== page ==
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For Injured Workers

Am I Entitled to Workers’ Compensation Benefits?

The Pennsylvania Workers’ Compensation Act Provides Medical and Wage Loss Benefits to Most Injured Workers

The Pennsylvania Workers’ Compensation Act ensures medical and wage loss benefits for all individuals working in the state, with certain exceptions, including:

  • Certain agricultural workers
  • Casual employees
  • Domestic employees
  • Longshoremen
  • Railroad employees
  • Shipyard and harbor workers

Federal employees, shipyard and harbor workers, and railroad workers have workers’ compensation rights under other legislation. Agricultural workers are eligible for coverage benefits if their employer pays one agricultural worker wages equal to or greater than $1,200, or employs one agricultural labor employee for 30 or more days in the span of one calendar year. In addition, contractors are responsible for paying compensation benefits to the employees of any uninsured sub-contractor.

At Larry Pitt & Associates, P.C., we can help you understand how the laws might affect your claim. We understand every nuance of the Act and have successfully represented clients in all industries pursue claims. When you have questions, you can rely on our experienced workers’ compensation lawyers to get you the answers.


Contact Larry Pitt & Associates, P.C. for More Information Regarding Workers’ Compensation Benefits

For the last 40 years, the Philadelphia law firm of Larry Pitt & Associates, P.C. has helped injured workers get the benefits they need to start their recovery. If you have questions about your eligibility for workers’ compensation in PA, or if you wish to schedule a free consultation with us, please call 888-PITT-LAW or fill out the contact form for more information about workers’ compensation. Larry Pitt & Associates helps throughout:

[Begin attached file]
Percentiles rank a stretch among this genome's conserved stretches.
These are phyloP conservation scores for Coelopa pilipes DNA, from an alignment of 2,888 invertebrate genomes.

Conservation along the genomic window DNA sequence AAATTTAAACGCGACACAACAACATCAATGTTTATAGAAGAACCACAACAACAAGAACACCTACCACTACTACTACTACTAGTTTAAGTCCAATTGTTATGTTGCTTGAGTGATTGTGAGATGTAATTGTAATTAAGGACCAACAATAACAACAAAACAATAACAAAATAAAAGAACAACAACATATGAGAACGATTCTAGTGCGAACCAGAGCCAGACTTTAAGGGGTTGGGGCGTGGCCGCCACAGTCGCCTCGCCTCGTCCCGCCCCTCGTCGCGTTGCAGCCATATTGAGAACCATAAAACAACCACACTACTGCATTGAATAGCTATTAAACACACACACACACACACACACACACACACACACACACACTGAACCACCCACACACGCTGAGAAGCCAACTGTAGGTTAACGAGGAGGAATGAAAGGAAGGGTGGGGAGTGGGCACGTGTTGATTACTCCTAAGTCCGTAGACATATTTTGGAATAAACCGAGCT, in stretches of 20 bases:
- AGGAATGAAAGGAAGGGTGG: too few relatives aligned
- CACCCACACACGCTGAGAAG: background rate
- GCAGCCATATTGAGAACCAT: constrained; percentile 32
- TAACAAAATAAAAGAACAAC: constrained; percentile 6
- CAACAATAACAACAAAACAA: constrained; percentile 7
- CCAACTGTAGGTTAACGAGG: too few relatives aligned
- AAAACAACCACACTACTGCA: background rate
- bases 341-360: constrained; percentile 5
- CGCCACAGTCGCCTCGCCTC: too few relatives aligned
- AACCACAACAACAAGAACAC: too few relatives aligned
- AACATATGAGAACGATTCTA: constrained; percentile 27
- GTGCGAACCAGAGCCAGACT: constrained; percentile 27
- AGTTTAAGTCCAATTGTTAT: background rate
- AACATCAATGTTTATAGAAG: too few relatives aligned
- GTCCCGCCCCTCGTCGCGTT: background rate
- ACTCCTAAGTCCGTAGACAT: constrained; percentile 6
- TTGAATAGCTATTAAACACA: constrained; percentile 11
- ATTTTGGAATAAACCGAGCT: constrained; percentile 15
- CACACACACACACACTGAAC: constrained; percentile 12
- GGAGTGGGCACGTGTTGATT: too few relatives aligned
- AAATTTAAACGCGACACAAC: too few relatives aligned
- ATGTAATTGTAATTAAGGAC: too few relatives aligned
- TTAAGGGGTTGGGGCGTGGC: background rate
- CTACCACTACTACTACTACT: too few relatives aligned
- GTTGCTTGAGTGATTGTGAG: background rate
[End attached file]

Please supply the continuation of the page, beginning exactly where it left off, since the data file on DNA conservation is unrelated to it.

Eligibility and Benefits

Because the laws are so complex, it can be difficult to really understand how they might affect you. Some questions and concerns tend to pop up a lot. When people come to our firm for legal counsel, they tend to ask about:

  • Pre-existing conditions. If you have a pre-existing or underlying condition that is aggravated or becomes worse due to a work accident, you are entitled to compensation benefits.
  • Occupational disease. In addition to receiving benefits for workplace injuries, you are also eligible for compensation if you suffer an illness because of exposure to chemicals, fumes, or other hazardous substances in the course of your employment.

Psychological injuries, such as those resulting from workplace stress, may also be covered, although proving such claims is very difficult.

  • Employer health care providers. An employer may require an injured employee to choose a health care provider from a designated list and receive treatment from that provider for an initial 90 day period. In order for this rule to take effect, however, the employer must properly post a list and give written notice to employees of their medical treatment rights before any injury occurs.
  • Specific Loss benefits. An injured worker who loses a body part through amputation, or loses a bodily function such as hearing or vision, may be eligible for specific loss benefits in addition to wage loss benefits.
  • Death benefits. If a worker dies due to a work injury within 300 weeks of the date of the injury, his or her family and dependents may have the right to receive weekly benefits and money for burial expenses.

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